Original houses were often very temporary affairs set up by those who had bought plots - some were old railway carriages, others were constructed from former army huts, brought from North Camp near Seaford. A few of these still survive, having been given an outer concrete block wall (they can be identified by their oblong shape that tends to be end on to the road). Peacehaven eventually grew to be larger in area even than Lewes.
The pebbly beach below the cliffs can be reached by means of a pathway. There is an area of common land in the town now called The Dell, which sits between the A259 and the cliffs. A cinema formerly stood on this site.
The Dell holds many events during the year from car boot sales and entertainments such as fireworks to fairgrounds, motorhome exhibitions, the Donkey Derby and an annual carnival, though in 2005 the carnival was held on the Joff field located behind the Meridian shopping centre. In the 1950s, the carnival stalls were located on the then vacant land on the NW corner of the South Coast Road (A259) and Dorothy Avenue.
The parish includes part of the Brighton to Newhaven Cliffs Site of Special Scientific Interest. The cliffs are mainly of geological interest, containing many Santonian and Campanian fossils. The SSSI listing includes flora and fauna biological interest too.
- Church of England: Church of the Ascension (built by L Keir Hett to replace a temporary building which had been erected in 1922)
- Evangelical church
- United Reformed Church: Telscombe Cliffs United Reformed Church
- Roman Catholic: Immaculate Conception
Although an independent town, Peacehaven relies heavily on the bordering town of Brighton. Many local residents commute into work on a regular bus link and most travel into Brighton for shopping and other leisure activities. Being in such close proximity to Brighton and the reliance upon it for local amenities has led to a considerable "Brighton feel" to the town, in which many of the residents will tell outsiders that they are "from Brighton".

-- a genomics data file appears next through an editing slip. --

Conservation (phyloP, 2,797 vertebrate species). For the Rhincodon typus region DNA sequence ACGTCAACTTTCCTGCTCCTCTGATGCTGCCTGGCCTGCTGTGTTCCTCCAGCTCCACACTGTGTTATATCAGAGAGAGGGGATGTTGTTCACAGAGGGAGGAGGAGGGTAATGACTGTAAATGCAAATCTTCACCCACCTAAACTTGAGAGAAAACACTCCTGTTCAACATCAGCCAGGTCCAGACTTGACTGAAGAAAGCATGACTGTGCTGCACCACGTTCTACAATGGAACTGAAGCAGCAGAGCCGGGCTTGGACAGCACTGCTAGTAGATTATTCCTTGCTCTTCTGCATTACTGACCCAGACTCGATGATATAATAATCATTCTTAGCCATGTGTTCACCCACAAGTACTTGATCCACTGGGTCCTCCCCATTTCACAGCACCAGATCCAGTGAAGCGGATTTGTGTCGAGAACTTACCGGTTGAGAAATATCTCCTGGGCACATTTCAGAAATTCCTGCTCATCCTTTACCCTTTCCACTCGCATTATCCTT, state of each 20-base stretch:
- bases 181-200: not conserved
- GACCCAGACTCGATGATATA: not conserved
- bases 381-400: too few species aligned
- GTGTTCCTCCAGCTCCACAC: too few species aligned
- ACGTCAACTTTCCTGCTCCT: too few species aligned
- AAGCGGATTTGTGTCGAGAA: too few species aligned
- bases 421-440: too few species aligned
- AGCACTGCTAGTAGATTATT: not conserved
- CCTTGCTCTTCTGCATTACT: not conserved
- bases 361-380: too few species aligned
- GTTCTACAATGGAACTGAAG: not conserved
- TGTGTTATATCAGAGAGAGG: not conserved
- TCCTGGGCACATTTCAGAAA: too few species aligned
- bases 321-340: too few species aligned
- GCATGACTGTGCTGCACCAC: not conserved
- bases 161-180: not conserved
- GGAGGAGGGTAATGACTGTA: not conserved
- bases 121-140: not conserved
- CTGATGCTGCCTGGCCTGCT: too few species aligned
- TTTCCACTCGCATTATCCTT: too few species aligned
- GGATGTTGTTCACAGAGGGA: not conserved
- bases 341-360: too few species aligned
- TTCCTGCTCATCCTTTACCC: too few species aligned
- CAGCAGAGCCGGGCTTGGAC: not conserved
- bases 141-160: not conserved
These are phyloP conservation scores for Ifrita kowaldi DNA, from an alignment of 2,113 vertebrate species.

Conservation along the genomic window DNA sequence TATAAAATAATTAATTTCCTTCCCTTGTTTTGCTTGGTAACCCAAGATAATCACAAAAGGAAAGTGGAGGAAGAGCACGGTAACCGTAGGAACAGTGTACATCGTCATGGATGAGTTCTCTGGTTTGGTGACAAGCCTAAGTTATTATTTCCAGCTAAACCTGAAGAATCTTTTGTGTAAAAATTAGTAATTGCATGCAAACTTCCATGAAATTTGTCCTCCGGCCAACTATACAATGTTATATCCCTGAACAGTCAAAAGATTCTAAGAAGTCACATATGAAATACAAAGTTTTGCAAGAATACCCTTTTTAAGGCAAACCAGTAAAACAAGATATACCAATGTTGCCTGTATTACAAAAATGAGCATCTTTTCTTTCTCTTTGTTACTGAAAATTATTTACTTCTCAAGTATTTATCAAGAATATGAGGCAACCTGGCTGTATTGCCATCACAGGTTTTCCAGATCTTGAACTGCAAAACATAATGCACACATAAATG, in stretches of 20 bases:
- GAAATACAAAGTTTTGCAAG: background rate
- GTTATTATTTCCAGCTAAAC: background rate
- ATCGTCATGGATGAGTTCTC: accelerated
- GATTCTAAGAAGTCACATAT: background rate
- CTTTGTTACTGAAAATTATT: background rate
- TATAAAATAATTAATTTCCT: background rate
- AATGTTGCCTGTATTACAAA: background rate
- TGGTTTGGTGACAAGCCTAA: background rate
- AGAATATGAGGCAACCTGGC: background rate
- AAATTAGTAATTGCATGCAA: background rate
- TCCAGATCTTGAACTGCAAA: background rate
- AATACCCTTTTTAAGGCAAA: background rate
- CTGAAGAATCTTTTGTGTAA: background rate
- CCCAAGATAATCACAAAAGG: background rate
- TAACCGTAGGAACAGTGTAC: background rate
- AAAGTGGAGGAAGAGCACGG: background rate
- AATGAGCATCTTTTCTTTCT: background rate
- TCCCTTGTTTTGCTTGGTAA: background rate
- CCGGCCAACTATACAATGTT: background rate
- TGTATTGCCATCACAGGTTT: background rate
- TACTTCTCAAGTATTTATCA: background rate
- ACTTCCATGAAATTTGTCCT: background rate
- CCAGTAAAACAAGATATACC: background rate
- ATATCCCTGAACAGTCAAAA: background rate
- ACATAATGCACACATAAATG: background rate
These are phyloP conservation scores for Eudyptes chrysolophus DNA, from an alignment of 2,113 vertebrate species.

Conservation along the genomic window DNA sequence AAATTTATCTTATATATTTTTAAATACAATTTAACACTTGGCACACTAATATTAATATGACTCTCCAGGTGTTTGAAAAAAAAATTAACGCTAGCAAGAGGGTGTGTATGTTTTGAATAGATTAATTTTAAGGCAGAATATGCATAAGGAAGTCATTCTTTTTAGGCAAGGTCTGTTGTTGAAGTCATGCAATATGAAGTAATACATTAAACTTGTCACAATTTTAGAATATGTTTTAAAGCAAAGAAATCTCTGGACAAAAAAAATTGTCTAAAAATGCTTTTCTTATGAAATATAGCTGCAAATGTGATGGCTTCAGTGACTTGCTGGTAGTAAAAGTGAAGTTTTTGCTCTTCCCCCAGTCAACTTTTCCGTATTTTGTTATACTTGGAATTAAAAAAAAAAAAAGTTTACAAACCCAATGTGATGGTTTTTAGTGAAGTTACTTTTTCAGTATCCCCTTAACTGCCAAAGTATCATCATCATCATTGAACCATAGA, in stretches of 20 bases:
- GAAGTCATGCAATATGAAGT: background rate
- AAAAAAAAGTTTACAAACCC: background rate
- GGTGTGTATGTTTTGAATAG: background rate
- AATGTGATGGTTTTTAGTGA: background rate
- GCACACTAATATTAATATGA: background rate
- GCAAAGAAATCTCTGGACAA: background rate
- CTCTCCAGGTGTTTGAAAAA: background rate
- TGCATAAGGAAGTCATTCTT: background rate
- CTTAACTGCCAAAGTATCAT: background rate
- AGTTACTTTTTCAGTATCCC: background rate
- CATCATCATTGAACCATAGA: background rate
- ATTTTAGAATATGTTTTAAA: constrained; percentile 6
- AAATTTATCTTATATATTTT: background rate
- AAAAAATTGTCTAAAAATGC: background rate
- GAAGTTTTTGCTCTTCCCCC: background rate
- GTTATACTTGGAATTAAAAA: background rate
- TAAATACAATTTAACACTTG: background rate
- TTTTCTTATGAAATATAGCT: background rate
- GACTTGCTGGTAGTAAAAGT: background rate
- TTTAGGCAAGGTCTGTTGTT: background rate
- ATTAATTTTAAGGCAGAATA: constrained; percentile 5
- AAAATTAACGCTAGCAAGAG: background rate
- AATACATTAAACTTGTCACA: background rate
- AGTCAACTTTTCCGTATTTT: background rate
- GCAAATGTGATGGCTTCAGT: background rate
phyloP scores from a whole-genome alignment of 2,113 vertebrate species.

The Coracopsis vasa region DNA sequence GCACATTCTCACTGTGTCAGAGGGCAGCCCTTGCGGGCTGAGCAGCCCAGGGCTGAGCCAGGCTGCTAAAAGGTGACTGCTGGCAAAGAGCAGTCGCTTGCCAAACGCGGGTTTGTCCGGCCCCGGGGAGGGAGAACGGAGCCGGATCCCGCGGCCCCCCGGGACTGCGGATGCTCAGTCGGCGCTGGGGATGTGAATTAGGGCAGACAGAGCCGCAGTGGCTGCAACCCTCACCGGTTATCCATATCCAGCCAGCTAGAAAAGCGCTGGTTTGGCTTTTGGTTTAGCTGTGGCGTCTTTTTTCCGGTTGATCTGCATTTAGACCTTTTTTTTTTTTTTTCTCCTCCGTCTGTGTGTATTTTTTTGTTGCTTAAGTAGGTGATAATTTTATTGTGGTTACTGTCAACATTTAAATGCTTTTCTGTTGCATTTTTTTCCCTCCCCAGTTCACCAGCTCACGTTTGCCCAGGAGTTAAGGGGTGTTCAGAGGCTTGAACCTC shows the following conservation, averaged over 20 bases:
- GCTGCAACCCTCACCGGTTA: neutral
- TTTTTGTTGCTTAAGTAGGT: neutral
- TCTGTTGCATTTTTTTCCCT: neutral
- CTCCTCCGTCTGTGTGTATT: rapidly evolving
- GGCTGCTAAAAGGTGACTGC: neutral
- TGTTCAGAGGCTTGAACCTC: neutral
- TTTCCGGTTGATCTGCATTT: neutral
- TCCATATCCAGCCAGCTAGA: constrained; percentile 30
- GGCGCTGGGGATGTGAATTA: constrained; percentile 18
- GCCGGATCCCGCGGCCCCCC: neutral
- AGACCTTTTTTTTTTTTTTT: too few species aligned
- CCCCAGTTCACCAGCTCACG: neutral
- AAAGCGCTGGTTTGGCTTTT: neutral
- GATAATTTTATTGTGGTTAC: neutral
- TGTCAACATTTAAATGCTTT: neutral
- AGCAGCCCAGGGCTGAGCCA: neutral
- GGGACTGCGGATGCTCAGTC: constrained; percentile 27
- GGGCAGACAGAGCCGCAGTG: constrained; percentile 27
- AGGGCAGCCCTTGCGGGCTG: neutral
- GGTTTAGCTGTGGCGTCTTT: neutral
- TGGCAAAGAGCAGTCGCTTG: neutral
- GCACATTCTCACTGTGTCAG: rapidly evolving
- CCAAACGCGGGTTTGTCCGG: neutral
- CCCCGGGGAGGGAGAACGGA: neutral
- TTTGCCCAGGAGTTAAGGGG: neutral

There is a leisure centre and the Co-operative Meridian Shopping Centre; there are also four schools in Peacehaven: Hoddern Junior school; Peacehaven Infants School; Meridian School and Peacehaven Community School; a police station, a dentist, several doctors’ surgeries and a plentiful supply of pubs and restaurants located throughout the town. These include the independent fast food outlet "Big Mouths" on the corner of the South Coast Road and Horsham Avenue, which leads the town's al fresco dining, and the eye-catchingly named "Grindlestonkers" towards the east. There are four churches; the parish church is the Church of the Ascension, and serves both Peacehaven and Telscombe Cliffs. There are dance schools, such as Harlequin and Studio 54, as well as numerous football and martial arts clubs.